Milton Friedman – a birthday tribute

Milton Friedman was born on July 31st 1912.  He was one of the two most influential economists of the 20th Century, the other being John Maynard Keynes, and he promoted monetarism as an alternative to Keynesian orthodoxy.  His economic scholarship was unimpeachable, and won him the award of the Nobel Memorial Prize in Economics in 1976.

He was no less influential in promoting free market economics as an alternative to the once fashionable mixed economy consensus that prevailed in the post-war era.  He did this at a popular, as well as at a scholarly, level, with a series of articles in Newsweek and other popular journals.  He was an excellent communicator, able to explain complex ideas in simple, easily understood language.  His “Capitalism and Freedom” remains a classic to this day, still relevant, still persuasive.

His TV series, “Free to Choose,” together with the book he co-authored with his wife Rose, were immensely popular, and were hugely influential in gaining popular support for the economics of free enterprise, choice and incentives, and a widespread skepticism of government intervention.

He pioneered many ideas that eventually gained traction, including an end to military conscription in the US, floating exchange rates, and school choice amongst many others.  His monetarist views influenced the Federal Reserve’s response to the 2008 financial crisis.

He was a supporter of the Adam Smith Institute and took a keen interest in its work in translating sound economic ideas into viable policy options.  He addressed ASI meetings, and regularly chatted with its members at meetings of the Mont Pelerin Society, which he continued to attend until his death in 2006.  He went out of his way to help others, to support student groups and to lend his wisdom and advice to free market organizations.  He even acted as my referee when I applied to Cambridge, with a hand-written note endorsing me.

He was engaging, personable and likeable, nearly always with a smile on his face and a twinkle in his eye as he corrected economic nonsense from his opponents.  Happy birthday, Milton; we miss you.

Opposing environment-friendly rice with higher yields

The MIT Technology Review reports that scientists have produced a genetically modified rice strain that emits far less methane than traditional varieties.  It emits one thirtieth as much in summer and half as much in winter.  It does this because a single gene from barley has been inserted to make the plant yield 43% more grain per plant, so less carbon goes into the roots and the soil to be converted by microbes into methane.

Despite its enhanced yield and lower greenhouse gas emission, it is estimated that it could be 10-20 years before it becomes available to farmers.  This is because scientists will have to use traditional breeding methods to produce a rice that is scientifically the same, including the same gene.  As Chuanxin Sun, the report’s senior author, puts it: 

“Right now of course it’s a GMO issue, and we cannot deliver this variety directly to farmers. We have to use traditional breeding methods and breed the new, society-acceptable variety for farmers.”

It is thanks to completely unwarranted scare stories from environmental groups that progress in genetic modification has been held back.  Millions of children have suffered blindness or death because of opposition to ‘golden rice’ modified to biosynthesize beta-carotene, a precursor of vitamin A, to combat a shortage of dietary vitamin A in some areas.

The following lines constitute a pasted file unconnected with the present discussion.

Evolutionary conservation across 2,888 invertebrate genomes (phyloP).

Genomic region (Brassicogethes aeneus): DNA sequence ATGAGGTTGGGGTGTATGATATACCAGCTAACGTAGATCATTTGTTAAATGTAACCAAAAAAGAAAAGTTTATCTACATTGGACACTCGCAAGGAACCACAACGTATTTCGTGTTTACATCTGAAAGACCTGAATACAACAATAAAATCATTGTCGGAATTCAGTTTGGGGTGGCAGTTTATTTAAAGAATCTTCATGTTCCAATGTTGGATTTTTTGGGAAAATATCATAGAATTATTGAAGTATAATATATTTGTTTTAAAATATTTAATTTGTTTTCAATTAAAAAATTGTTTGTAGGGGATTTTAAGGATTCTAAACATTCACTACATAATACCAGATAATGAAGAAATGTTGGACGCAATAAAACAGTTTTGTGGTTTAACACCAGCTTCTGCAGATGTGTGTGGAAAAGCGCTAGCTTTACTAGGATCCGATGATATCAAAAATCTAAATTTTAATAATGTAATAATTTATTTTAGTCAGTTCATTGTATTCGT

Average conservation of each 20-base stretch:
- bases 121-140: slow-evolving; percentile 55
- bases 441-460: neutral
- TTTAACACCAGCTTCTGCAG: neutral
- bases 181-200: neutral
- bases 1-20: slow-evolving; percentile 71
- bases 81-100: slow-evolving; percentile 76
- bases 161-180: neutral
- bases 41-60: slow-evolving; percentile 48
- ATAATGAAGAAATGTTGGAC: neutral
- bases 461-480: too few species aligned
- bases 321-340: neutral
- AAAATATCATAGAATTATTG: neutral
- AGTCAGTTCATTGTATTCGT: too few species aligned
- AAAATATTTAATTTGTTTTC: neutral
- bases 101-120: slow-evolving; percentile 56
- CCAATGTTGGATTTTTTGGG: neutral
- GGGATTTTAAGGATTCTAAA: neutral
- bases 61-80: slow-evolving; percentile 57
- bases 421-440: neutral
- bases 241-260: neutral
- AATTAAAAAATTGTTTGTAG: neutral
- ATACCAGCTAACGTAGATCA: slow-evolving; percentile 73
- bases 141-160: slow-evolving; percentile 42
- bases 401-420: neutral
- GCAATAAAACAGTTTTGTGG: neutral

Millions more live at precarious subsistence levels because they are denied access to GM crops with enhanced yield or greater saline or drought resistance.  Innumerable field tests have failed to show adverse effects on humans, yet many in the environmental lobby campaign for all GMOs to be rejected.  They do not hesitate to trample down experimental crops planted with the support of democratically elected governments.

Many of the NGOs will undoubtedly oppose the new rice, despite its hugely increased yield and smaller environmental footprint.  Scare stories are what they do, and they keep the subscriptions and donations rolling in.

Nudging people to do what they want to do

Not all of us in the Adam Smith Institute agree on everything all the time.  Life would be duller if we did.  One topic that divides some of us is the notion of ‘nudge.’  Thaler and Sunstein wrote a book under that name in 2008, describing ways of “changing the choice architecture” so that people find it easier to do what they want to do, but fail, perhaps because of inertia, to follow through upon.

Two thirds approve in polls of organ donation after death, but less than 30% were completing the form.  The US driver’s licence application gave applicants the choice, and they had to choose yes or no.  The number volunteering as organ donors shot up to the two-thirds who approved of it.  The choice to volunteer had been made easier.  Other countries have followed suit with similar results.  Some add a third option: “I do not wish to make a choice at this time.”

The BBC news magazine’s Home Editor, Mark Easton, has described some successes by the No. 10 Behavioural Insights team, colloquially known as the Nudge Unit.  They boosted job applications by unemployed people by personalizing the invitation.  A simple request to turn up for potential jobs at a supermarket saw 11% come forward.  When the person’s name was added to the request (“Hi, Sam…”), it rose to 15%.  When the JobCentre adviser signed it at the bottom (“Good luck, Michael.”) the proportion turning up rose to 27%.